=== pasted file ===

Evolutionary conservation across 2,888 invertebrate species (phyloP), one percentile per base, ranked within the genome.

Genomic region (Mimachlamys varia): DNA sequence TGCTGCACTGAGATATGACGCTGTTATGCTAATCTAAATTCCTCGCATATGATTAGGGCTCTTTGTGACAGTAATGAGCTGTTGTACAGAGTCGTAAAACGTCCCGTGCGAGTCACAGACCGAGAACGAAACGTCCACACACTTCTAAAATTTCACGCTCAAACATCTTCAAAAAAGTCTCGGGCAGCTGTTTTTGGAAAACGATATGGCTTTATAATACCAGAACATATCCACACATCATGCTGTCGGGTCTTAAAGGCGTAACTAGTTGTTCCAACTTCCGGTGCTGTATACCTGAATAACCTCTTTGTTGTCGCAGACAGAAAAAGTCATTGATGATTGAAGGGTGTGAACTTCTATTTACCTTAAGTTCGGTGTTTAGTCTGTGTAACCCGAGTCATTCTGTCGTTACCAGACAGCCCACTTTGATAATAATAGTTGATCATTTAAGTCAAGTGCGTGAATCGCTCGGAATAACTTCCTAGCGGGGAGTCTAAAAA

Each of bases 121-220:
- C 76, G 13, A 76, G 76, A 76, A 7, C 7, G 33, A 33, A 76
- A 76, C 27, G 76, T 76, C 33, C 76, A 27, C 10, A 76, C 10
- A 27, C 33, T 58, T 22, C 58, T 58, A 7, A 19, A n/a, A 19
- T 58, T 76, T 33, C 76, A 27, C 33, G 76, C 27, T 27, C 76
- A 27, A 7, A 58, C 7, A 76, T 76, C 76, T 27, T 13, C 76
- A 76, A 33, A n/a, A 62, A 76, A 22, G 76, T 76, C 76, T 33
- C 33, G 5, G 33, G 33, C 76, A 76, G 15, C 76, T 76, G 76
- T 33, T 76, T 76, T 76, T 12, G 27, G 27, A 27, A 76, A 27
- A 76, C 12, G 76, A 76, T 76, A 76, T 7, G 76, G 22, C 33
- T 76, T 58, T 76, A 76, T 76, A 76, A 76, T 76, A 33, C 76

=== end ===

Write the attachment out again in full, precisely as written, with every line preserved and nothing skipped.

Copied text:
Evolutionary conservation across 2,888 invertebrate species (phyloP), one percentile per base, ranked within the genome.

Genomic region (Mimachlamys varia): DNA sequence TGCTGCACTGAGATATGACGCTGTTATGCTAATCTAAATTCCTCGCATATGATTAGGGCTCTTTGTGACAGTAATGAGCTGTTGTACAGAGTCGTAAAACGTCCCGTGCGAGTCACAGACCGAGAACGAAACGTCCACACACTTCTAAAATTTCACGCTCAAACATCTTCAAAAAAGTCTCGGGCAGCTGTTTTTGGAAAACGATATGGCTTTATAATACCAGAACATATCCACACATCATGCTGTCGGGTCTTAAAGGCGTAACTAGTTGTTCCAACTTCCGGTGCTGTATACCTGAATAACCTCTTTGTTGTCGCAGACAGAAAAAGTCATTGATGATTGAAGGGTGTGAACTTCTATTTACCTTAAGTTCGGTGTTTAGTCTGTGTAACCCGAGTCATTCTGTCGTTACCAGACAGCCCACTTTGATAATAATAGTTGATCATTTAAGTCAAGTGCGTGAATCGCTCGGAATAACTTCCTAGCGGGGAGTCTAAAAA

Each of bases 121-220:
- C 76, G 13, A 76, G 76, A 76, A 7, C 7, G 33, A 33, A 76
- A 76, C 27, G 76, T 76, C 33, C 76, A 27, C 10, A 76, C 10
- A 27, C 33, T 58, T 22, C 58, T 58, A 7, A 19, A n/a, A 19
- T 58, T 76, T 33, C 76, A 27, C 33, G 76, C 27, T 27, C 76
- A 27, A 7, A 58, C 7, A 76, T 76, C 76, T 27, T 13, C 76
- A 76, A 33, A n/a, A 62, A 76, A 22, G 76, T 76, C 76, T 33
- C 33, G 5, G 33, G 33, C 76, A 76, G 15, C 76, T 76, G 76
- T 33, T 76, T 76, T 76, T 12, G 27, G 27, A 27, A 76, A 27
- A 76, C 12, G 76, A 76, T 76, A 76, T 7, G 76, G 22, C 33
- T 76, T 58, T 76, A 76, T 76, A 76, A 76, T 76, A 33, C 76